Rory Miller (Meditations on Violence) recommends scenario training:
So in scenario training, you start with what you want the student to learn. You wanted the student to learn how to tap into her inner beast and let go? You can set up scenarios for that. You want to get a student over some deep personal conditioning? You can inoculate for that with scenarios. You want them to take sterile skills and apply them to a dynamic, messy environment? Scenarios were made for that.
Most often I use them to help the student develop judgment in tandem with skills. They know how to take someone down… do they have any idea when it is appropriate? They know how to defend themselves, do they know what constitutes self-defense legally? Can they explain their actions to a jury of their peers?
Can they tell when a situations is developing? Do they know when to leave? Do they recognize the point of no return? Knowledge of violence dynamics (how bad guys attack) and force law are integral parts of self-defense. Every so often, these elements have to be practiced together.
The other thing about scenario training is that you find glitches. When the student doesn’t run; or uses a martial skill instead of a survival skill (fighting to win instead of fighting to escape) or plays to the scenario instead of the problem (decides not to use the mirrors or doors, ignoring truth for an image in the head) it tells you something. The same student is vulnerable to his or her own mind games and assumptions in real life. That’s a glitch, and a dangerous one. The best survivors are cheaters. If you want to encourage survival skills, you have to make it safe to cheat.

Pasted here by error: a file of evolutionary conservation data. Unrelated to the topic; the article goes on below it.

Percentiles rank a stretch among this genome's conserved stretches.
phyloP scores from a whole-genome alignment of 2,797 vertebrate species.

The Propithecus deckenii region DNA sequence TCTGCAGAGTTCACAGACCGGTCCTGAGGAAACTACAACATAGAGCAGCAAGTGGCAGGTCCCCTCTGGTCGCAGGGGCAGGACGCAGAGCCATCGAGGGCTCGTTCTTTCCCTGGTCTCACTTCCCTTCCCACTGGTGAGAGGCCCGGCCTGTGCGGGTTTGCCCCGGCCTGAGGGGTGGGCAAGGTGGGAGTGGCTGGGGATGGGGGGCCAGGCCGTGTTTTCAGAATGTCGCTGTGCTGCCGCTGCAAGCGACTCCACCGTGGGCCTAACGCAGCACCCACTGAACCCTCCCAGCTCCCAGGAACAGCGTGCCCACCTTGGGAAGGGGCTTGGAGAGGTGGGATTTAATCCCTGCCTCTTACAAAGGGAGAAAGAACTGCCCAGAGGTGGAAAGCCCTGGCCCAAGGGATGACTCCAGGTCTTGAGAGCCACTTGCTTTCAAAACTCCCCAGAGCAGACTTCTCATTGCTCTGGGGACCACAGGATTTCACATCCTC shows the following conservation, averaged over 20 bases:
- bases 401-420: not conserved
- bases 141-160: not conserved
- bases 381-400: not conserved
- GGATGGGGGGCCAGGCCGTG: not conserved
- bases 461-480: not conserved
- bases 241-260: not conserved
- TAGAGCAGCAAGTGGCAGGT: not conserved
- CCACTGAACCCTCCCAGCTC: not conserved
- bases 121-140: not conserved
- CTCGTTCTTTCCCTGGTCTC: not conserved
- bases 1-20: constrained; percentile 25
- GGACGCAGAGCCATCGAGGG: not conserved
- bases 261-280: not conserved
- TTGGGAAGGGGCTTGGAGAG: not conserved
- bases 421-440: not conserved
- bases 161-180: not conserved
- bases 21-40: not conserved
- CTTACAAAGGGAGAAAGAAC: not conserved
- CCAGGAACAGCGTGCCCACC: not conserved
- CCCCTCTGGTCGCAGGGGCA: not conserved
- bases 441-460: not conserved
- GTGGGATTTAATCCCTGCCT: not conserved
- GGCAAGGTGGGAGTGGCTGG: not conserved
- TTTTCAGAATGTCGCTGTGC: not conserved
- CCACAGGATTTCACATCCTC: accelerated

It takes good role-players and a good coach. A role-player who wants to can turn everything into a fight…and the student learns that only fighting (never leaving, never talking) is what works. A role-player who can play a convincing criminal (not an unstoppable monster or a cartoon character) is solid gold.
I find that there’s a certain paradox to “realistic” scenario training:
In my experience, roleplaying, like animation, has an awkward tendency to fall into the uncanny valley, where increased realism makes the whole thing seem less realistic.
In real life, I trust my gut, but in a scenario all the cues are off, and I have to consciously pretend to counter-intimidate the guy brought in to yell at me, or whatever.
Where it’s undeniably useful is in eliciting a huge adrenaline response or a sense of total shock and surprise, because that opens some eyes — fine-motor skills go bye-bye, tunnel vision kicks in, etc. — and teaches you both how to stay somewhat calm and what you can do when you’re not centered.